Why is My Dog Addicted to Grass?

There is a common question amongst dog owners about why a dog would eat grass. Your dog might be fed a very specific diet and get groomed on a regular basis, but at the end of the day a dog will always be a dog. No matter what your lifestyle is, and the intensity of your dog’s training, there are some things about your dog’s instinct that you just cannot alter.

Why is My Dog Addicted to Grass?

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Oftentimes, these instincts include things as mundane as nibbling on grass. But, is it healthy for the dog to eat grass?

Overall it has been confirmed that there is nothing to worry about as most grass is determined to be safe enough for dogs. In fact, there are some theories saying that dogs need to eat grass to make up for a certain deficiency in their diet. Then again, even if you feed your dog the healthiest of diets, there is something about grass that he craves. You may actually find out more about your dog’s intolerances through a Dog Allergy Test at companies like EasyDNA, a top world-leading company in the field of animal and DNA testing.

Why does my dog eat grass? 

The simple answer to this simple question is this: it is probable that your dog likes the taste of grass. You might wonder why a dog eats grass if it is not beneficial or necessary but think again. People, after all, love eating junk food and drinking cola even though these are extremely unhealthy. Similarly, we can assume that your dog could be eating  grass as a delicious treat.

Some dogs puke after eating it and researchers are still trying to find the answer and are still in the process of understanding whether the grass is the real culprit behind a dog’s indigestion or not.

There is another theory that might explain this seemingly bizarre behaviour. According to Andrea Rediger, who writes for the Purdue University College of Veterinary Medicine, it is possible that undomesticated dogs are omnivores and not carnivores as previously thought. This explains why domesticated dogs have the natural instinct to eat grass.

Some also speculate that dogs in the wild would eat the grass that had been ingested by their prey, resulting in canine species being accustomed to the taste of grass.

How plausible are these speculations? The truth is dogs, as a species, is one of the most successful opportunistic scavengers, and it has remained this way for tens of thousands of years. We might assume that dogs are natural carnivores, but their scavenging way means they can essentially eat anything that fulfills their dietary requirements. In fact, there are wild canids that routinely eat grass as part of their diet.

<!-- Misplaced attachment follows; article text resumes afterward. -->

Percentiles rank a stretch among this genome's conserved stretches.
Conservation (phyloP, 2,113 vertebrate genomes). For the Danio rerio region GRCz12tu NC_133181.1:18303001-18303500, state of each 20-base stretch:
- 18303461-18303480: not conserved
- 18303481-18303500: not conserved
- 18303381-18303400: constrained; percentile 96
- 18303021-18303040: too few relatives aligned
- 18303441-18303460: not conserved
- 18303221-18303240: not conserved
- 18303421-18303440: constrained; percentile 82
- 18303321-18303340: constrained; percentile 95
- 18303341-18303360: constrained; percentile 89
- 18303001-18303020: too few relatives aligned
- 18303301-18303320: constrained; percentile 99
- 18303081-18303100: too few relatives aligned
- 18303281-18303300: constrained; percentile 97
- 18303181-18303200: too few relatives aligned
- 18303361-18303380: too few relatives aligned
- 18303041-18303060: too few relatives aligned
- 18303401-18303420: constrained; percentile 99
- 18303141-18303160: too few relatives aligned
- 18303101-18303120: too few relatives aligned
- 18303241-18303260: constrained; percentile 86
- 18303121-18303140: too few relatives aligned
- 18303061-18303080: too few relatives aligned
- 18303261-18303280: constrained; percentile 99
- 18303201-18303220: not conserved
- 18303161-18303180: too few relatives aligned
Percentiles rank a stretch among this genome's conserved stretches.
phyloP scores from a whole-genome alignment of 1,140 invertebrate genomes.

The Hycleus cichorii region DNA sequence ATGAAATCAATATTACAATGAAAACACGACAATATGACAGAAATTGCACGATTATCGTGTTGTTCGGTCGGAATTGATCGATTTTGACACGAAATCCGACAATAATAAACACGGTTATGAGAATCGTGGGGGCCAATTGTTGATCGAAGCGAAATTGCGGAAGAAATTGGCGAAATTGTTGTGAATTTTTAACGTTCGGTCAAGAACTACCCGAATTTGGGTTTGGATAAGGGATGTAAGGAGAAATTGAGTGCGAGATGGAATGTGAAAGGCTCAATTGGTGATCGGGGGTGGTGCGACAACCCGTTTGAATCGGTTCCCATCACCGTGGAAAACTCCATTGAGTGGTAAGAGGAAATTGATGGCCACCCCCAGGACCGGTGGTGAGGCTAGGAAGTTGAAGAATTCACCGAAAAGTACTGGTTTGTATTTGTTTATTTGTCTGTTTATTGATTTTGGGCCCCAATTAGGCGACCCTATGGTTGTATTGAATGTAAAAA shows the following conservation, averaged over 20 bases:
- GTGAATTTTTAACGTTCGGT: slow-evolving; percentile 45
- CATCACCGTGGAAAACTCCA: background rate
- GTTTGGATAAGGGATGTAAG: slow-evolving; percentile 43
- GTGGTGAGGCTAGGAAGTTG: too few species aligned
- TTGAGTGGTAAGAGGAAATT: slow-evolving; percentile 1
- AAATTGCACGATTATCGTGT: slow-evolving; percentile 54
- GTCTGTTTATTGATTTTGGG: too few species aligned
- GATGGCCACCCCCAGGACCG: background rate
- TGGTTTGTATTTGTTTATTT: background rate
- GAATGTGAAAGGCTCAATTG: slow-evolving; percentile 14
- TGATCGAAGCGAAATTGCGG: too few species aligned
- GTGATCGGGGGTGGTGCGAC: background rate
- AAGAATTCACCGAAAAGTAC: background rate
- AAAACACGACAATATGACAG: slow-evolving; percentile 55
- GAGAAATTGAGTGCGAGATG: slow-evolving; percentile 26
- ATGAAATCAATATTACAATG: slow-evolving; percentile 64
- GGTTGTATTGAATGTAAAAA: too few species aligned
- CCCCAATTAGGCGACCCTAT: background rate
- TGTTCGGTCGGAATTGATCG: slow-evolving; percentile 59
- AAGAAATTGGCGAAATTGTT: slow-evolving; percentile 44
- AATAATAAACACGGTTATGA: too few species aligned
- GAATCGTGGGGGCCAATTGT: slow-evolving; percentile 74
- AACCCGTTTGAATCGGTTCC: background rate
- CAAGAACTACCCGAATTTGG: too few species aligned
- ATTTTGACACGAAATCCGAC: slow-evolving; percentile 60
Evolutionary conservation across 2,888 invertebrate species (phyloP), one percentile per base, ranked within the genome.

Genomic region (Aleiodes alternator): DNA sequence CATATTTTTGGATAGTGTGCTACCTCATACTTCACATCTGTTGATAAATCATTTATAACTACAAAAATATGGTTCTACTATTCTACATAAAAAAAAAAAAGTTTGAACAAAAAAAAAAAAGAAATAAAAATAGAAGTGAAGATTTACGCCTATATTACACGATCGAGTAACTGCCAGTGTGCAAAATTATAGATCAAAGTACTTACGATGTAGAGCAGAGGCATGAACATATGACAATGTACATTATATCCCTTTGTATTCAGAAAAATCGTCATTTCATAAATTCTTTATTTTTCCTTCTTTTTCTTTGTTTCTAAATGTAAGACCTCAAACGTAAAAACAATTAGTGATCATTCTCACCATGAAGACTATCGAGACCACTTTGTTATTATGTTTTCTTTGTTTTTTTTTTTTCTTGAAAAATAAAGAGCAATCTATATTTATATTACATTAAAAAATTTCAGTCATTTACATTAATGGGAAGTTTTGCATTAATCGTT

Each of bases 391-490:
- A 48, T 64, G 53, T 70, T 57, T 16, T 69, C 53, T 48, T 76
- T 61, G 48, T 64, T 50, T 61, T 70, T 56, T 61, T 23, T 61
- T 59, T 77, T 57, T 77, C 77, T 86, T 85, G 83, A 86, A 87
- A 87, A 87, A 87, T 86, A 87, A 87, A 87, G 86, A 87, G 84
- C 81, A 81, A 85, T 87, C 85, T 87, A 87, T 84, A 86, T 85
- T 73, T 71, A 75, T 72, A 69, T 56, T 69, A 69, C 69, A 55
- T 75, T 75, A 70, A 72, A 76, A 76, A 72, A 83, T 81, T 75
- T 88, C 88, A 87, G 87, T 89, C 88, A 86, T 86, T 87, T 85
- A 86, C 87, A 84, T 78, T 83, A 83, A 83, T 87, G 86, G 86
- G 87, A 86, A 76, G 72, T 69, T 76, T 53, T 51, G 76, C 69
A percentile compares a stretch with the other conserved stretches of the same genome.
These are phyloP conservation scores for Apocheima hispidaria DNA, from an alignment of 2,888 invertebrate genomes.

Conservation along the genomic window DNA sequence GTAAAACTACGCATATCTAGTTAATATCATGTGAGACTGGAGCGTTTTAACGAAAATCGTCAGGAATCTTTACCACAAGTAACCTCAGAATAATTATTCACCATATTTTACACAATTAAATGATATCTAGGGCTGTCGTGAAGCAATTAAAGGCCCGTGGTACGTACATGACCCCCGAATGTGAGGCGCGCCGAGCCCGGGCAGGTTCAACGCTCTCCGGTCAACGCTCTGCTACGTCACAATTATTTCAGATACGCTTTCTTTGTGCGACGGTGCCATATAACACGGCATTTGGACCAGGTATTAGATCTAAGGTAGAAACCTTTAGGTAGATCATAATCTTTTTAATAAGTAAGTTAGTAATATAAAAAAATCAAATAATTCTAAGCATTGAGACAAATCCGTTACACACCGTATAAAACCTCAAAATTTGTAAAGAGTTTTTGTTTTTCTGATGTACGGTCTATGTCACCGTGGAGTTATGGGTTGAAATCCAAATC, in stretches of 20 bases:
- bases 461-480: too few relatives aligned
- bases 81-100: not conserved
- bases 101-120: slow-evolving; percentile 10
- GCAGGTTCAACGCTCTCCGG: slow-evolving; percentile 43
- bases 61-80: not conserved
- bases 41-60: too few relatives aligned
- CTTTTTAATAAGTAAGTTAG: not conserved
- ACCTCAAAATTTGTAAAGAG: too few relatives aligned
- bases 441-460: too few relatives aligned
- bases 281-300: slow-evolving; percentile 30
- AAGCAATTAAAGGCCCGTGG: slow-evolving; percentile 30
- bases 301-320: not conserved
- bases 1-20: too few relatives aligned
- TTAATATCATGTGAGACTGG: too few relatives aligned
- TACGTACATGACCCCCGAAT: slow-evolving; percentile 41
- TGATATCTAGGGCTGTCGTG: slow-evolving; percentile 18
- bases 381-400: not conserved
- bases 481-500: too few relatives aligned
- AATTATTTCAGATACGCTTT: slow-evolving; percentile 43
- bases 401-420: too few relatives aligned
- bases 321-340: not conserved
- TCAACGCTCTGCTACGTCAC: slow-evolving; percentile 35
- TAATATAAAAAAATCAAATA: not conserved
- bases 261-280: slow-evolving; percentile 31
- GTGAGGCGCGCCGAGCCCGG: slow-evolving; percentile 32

Why is My Dog Addicted to Grass?

Some websites, like Petmd.com, suggest that dogs eat grass to relieve an upset or gassy stomach. According to these sources, the grass would tickle the dog’s throat and stomach lining, causing them to puke and vomit out acid in their gut. However, as these are still unproven theories, you should not just let your dog eat grass as a cure to an ailment. There is no sufficient evidence proving that grass, indeed, cures a dog’s upset stomach.

But Andrea Rediger claims that there might not be a connection between grass-eating and vomiting. If your dog pukes after eating grass, monitor him carefully because it is entirely possible that an underlying medical condition is the cause.

It is best to take him to a veterinarian so that they can perform various tests on your dog and ensure that your dog is truly healthy. Take him to the vet right away if he experiences any of these symptoms: lethargy, diarrhea, and severe weight loss due to constant vomiting.

Your veterinarian may perform physical, fecal, and blood tests to confirm if your dog has gastrointestinal problems. They may also conduct a blood count to test your dog’s blood flow, ensuring that there is no blood loss or inflammation. It is also helpful to have your pet undergo a chemistry panel checkup to monitor his liver and pancreas health, eliminating the possibility of GI disease.

Is grass dangerous for my dog?

Normally, grass does not pose any risk for a healthy dog. One thing about dogs is you can just let them do their own thing without worry. But it works for both your and your dog’s best interest if you continue to monitor and observe him. Take note if your dog suddenly eats more grass because that could be a sign of an underlying health condition.

If you have a teething puppy, never let them nibble on grass without supervision. He can chew on grass to relieve teething pain, but he should not actually ingest the grass because it can result in gastrointestinal blockage.

If you are looking for a great alternative to grass, it may help to give your dog a diet with natural herbs and plants to curb the addiction. You may also set aside a small tray of grass for your dog to help limit the amount of grass he eats. Carefully choosing the grass that your dog can eat may even save him from possibly ingesting insects, pesticides, and harmful chemicals.


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